# Intersection of twisted cubics in $\mathbb{P}^3$

Suppose we have two twisted cubics $C_1$, $C_2$ in $\mathbb{P}^3$ such that both of them lie in some cubic surface, which means that $h^0(\mathbb{P}^3, I_{C_1\cup C_2}(3))>0$. I want to show that in this case they intersect.

Suppose that they do not intersect. Then $\mathcal{O}_{C_1\cup C_2}=\mathcal{O}_{C_1}\oplus\mathcal{O}_{C_2}$. Twisting by 3 the exact sequence $$0\to I_{C_1\cup C_2}\to \mathcal{O}_{\mathbb{P}^3}\to\mathcal{O}_{C_1\cup C_2}\to0$$ and taking cohomologies we obtain $$0\to H^0(\mathbb{P}^3, I_{C_1\cup C_2}(3))\to H^0(\mathbb{P}^3, \mathcal{O}_{\mathbb{P}^3}(3))\stackrel{f}\to H^0(\mathbb{P}^3, \mathcal{O}_{C_1\cup C_2}(3))\to H^1(\mathbb{P}^3, I_{C_1\cup C_2}(3))\to0.$$ But $h^0(\mathbb{P}^3, \mathcal{O}_{\mathbb{P}^3}(3))=20$ and $h^0(\mathbb{P}^3, \mathcal{O}_{C_1\cup C_2}(3))=2h^0(\mathbb{P}^3, \mathcal{O}_{C_1}(3))=2h^0(\mathbb{P}^1, \mathcal{O}_{\mathbb{P}^1}(9))=20$, so it seems that the map $f$ is an isomorphism, which contradicts the assumption $h^0(\mathbb{P}^3, I_{C_1\cup C_2}(3))>0$.

Is it true or not that $f$ is an isomorphism? If yes, then how to prove this?

$\textbf{Edit}$

It seems that the approach I gave in the post is not the best possible.

If someone could give a canonical answer based on the different argument it would be welcomed!

$\textbf{Edit 2}$

Since $C_1$ and $C_2$ do not intersect, $I_{C_1\cup C_2}=I_{C_1}\otimes I_{C_2}$. For $I_{C_i}$ there is a resolution of the form

$$0\to\mathcal{O}(-3)^{\oplus2}\to\mathcal{O}(-2)^{\oplus3}\to I_{C_i}\to0.$$

Tensoring these two resolution and twisting by 3 we obtain the exact sequence

$$0\to\mathcal{O}(-3)^{\oplus4}\to\mathcal{O}(-2)^{\oplus6}\to\mathcal{O}(-1)^{\oplus9}\to I_{C_1}\otimes I_{C_2}(3)\to0.$$

The first three terms do not have cohomologies, so it seems that the fourth doesn't have too. How to prove this? Should I use some spectral sequence?

• You have not proved that the map $f$ is an isomorphism, but only that its domain and codomain are equidimensional Commented Jan 25, 2016 at 11:44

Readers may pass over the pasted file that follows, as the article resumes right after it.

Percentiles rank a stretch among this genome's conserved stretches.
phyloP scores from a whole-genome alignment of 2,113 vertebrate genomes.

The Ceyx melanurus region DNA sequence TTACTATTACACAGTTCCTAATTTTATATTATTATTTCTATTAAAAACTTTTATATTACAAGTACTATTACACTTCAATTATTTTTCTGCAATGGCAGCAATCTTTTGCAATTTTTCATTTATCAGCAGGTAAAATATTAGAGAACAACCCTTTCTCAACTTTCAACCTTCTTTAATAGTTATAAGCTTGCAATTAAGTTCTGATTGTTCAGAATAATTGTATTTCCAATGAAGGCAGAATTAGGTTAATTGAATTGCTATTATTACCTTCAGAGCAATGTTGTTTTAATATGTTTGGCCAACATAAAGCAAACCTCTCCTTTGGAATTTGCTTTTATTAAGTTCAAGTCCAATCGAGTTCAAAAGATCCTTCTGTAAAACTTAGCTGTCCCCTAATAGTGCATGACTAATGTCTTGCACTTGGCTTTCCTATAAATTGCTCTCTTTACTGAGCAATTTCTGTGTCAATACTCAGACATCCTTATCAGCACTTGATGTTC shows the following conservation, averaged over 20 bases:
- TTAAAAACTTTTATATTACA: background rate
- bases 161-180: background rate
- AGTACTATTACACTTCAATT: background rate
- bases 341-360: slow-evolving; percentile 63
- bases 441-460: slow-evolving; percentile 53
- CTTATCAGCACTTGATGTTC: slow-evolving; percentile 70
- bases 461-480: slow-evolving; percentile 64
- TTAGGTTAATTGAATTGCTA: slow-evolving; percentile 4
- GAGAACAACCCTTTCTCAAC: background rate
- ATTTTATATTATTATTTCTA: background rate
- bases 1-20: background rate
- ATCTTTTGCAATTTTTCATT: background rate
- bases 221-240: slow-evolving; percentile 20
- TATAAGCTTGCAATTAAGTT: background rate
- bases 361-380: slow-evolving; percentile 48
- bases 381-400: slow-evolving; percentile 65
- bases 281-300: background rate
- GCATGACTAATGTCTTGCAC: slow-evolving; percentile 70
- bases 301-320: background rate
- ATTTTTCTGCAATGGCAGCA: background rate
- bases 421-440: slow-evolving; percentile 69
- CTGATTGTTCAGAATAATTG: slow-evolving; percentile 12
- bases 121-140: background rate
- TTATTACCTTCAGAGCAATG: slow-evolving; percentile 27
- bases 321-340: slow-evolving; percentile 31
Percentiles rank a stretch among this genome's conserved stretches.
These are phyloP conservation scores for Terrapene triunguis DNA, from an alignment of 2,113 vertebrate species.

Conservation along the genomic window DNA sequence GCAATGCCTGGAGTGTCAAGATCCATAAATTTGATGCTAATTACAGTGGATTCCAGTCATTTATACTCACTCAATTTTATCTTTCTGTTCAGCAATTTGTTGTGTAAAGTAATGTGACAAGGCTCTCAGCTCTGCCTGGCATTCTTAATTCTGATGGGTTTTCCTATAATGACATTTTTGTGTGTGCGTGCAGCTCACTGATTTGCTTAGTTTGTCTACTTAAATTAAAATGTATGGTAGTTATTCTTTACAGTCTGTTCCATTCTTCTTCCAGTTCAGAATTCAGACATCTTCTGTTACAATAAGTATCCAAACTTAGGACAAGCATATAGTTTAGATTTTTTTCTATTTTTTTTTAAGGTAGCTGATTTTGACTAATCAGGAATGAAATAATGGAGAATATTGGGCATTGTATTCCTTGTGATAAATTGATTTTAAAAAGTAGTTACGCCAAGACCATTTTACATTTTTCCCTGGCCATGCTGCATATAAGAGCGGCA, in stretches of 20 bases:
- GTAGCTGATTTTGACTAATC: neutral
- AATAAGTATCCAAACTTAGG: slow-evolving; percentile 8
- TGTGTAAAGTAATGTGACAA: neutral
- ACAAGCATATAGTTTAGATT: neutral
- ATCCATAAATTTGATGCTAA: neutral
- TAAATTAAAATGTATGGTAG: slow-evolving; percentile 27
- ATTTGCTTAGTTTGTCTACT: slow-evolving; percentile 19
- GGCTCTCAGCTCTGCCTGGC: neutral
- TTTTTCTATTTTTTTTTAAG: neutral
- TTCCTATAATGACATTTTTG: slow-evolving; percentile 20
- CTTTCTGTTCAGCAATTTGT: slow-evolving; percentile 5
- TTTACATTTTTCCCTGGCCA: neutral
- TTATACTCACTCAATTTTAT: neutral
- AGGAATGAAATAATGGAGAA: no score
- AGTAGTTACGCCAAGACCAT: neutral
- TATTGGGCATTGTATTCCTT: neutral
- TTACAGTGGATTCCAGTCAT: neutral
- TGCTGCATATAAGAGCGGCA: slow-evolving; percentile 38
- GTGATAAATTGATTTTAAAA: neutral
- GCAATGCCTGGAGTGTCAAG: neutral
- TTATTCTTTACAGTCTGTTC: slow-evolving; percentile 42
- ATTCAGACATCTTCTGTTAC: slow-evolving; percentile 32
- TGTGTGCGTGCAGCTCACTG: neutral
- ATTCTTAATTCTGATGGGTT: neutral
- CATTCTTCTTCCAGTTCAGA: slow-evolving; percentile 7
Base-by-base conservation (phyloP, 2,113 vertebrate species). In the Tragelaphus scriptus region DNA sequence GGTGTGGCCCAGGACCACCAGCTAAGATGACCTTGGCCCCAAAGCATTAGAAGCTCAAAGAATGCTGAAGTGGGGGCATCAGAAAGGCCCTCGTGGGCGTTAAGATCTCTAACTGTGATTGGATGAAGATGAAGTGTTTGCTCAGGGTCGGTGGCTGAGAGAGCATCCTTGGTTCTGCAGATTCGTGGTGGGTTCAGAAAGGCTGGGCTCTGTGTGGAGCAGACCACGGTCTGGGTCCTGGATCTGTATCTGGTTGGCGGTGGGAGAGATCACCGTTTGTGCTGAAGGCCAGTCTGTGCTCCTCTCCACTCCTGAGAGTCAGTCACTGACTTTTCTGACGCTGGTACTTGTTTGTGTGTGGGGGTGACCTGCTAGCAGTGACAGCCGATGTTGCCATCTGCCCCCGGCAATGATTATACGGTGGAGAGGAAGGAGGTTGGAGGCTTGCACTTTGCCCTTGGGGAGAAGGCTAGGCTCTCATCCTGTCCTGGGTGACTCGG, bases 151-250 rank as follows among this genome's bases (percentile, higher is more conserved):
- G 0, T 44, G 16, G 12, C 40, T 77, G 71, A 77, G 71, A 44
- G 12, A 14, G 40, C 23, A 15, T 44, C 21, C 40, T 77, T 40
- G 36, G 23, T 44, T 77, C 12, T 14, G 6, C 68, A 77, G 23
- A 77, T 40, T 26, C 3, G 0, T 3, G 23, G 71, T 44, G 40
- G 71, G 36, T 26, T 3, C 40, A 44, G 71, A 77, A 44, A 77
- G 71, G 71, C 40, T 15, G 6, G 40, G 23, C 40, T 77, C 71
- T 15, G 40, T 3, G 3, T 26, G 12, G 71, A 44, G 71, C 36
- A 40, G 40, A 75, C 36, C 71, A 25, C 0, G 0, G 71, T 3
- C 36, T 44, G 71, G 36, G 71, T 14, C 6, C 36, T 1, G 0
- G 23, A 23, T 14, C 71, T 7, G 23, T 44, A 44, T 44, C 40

• @GeorgesElencwajg: hi Georges, I'm pretty interested in this question too. Is it actually possible to show that $f$ is surjective (and thus conclude the result)? To me it seems a lot to hope for to get every pair of degree 9 polynomials on the two curves from the cubic polynomials on $\mathbb{P}^3$.
– john
Commented Jan 25, 2016 at 12:42
• Your proof seems a little bit complicated to me. If you want to pursue it and show that $f$ is an isomorphism, then you want to compute $h^1({\mathbf P}^3,I_{C_1\cup C_2}(3))$ yet in another way, and find that it is zero. You can probably do so by writing down the minimal resolution of the ideal sheaf in question, but is going to be a long story, I'm afraid. Commented Jan 29, 2016 at 10:58
• @Johannes Huisman Do you know some different approach to solve the initial problem? Commented Jan 30, 2016 at 19:02
• Once you have that exact sequence, I believe you can splice it into two short exact sequences $$0 \longrightarrow \mathcal{O}(-3)^{\oplus 4} \longrightarrow \mathcal{O}(-2)^{\oplus 6} \longrightarrow \mathscr{Q} \longrightarrow 0$$ and $$0 \longrightarrow \mathscr{Q} \longrightarrow \mathcal{O}(-1)^{\oplus 9} \longrightarrow I_{C_1} \otimes I_{C_2}(3) \longrightarrow 0$$ Commented Feb 1, 2016 at 4:37

It is probably true that your map $f$ is an isomorphism if the curves are chosen "sufficiently generally". But that would be a circular argument. It may well fail in general. The best I can come up with at present is the following suggestion.
Suppose that $C_1$ and $C_2$ have $2$ common bisecant lines $L$ and $M$ that meet in a point $P = L \cap M$. (I don't see any particular reason why that should not happen—maybe you can look for an example? The bisecant lines to $C_1$ cover $\mathbb{P}^3$, and similarly $C_2$.)
Then the condition for cubics to contain $C_1$ and $C_2$ would be linearly dependent: argue first on the $4$ points $L \cap C_1$ and $L \cap C_2$ ($4$ conditions on cubics, as should be). Then argue on $4$ points $P$ and $2$ points of $M \cap C_1$ and one of the points of $M \cap C_2$; cubics through these necessarily pass through the second point of $M \cap C_2$. So the two curves $C_1$ and $C_2$ each imposes $10$ conditions on cubics, but these conditions are not linearly independent.
It is true that twisted cubics $C_1$ and $C_2$ cannot be contained in a cubic surface $S$ that is nonsingular along both. I hope you can follow intersection numbers of curves on a surface. Because (after you resolve singularities if necessary), $C_1^2 = +1$ and $C_2^2 = +1$, so that $C_1 \cdot C_2 = 0$ would contradict the algebraic index theorem. But that argument does not work if $S$ has any singularities along the $C_i$.